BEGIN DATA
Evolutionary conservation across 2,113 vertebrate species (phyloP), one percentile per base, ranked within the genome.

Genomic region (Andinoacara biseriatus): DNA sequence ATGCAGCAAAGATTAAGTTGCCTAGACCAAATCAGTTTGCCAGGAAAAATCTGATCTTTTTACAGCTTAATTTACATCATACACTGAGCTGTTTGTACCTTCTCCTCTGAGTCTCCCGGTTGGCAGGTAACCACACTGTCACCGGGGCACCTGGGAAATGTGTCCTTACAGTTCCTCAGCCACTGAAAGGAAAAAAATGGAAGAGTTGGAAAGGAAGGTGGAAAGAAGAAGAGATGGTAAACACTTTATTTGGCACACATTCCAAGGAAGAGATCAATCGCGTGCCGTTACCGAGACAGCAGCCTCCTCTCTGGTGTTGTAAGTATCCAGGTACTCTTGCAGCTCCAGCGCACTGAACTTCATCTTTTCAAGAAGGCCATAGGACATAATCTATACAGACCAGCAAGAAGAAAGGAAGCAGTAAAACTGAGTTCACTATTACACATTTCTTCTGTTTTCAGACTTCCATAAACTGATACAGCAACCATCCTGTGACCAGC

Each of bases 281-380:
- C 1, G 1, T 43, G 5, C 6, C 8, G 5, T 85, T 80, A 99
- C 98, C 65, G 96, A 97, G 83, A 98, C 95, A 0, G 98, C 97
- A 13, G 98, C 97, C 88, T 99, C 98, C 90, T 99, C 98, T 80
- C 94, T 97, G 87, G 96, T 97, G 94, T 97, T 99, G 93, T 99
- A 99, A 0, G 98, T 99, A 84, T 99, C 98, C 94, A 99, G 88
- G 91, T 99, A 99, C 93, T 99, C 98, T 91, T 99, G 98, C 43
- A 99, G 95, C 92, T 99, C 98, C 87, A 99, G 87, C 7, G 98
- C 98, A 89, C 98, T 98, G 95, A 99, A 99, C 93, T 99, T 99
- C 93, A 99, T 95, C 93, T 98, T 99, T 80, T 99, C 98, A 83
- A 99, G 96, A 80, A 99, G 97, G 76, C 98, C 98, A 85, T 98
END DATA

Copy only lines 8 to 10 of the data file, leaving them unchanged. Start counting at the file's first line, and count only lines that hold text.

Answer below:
- A 99, A 0, G 98, T 99, A 84, T 99, C 98, C 94, A 99, G 88
- G 91, T 99, A 99, C 93, T 99, C 98, T 91, T 99, G 98, C 43
- A 99, G 95, C 92, T 99, C 98, C 87, A 99, G 87, C 7, G 98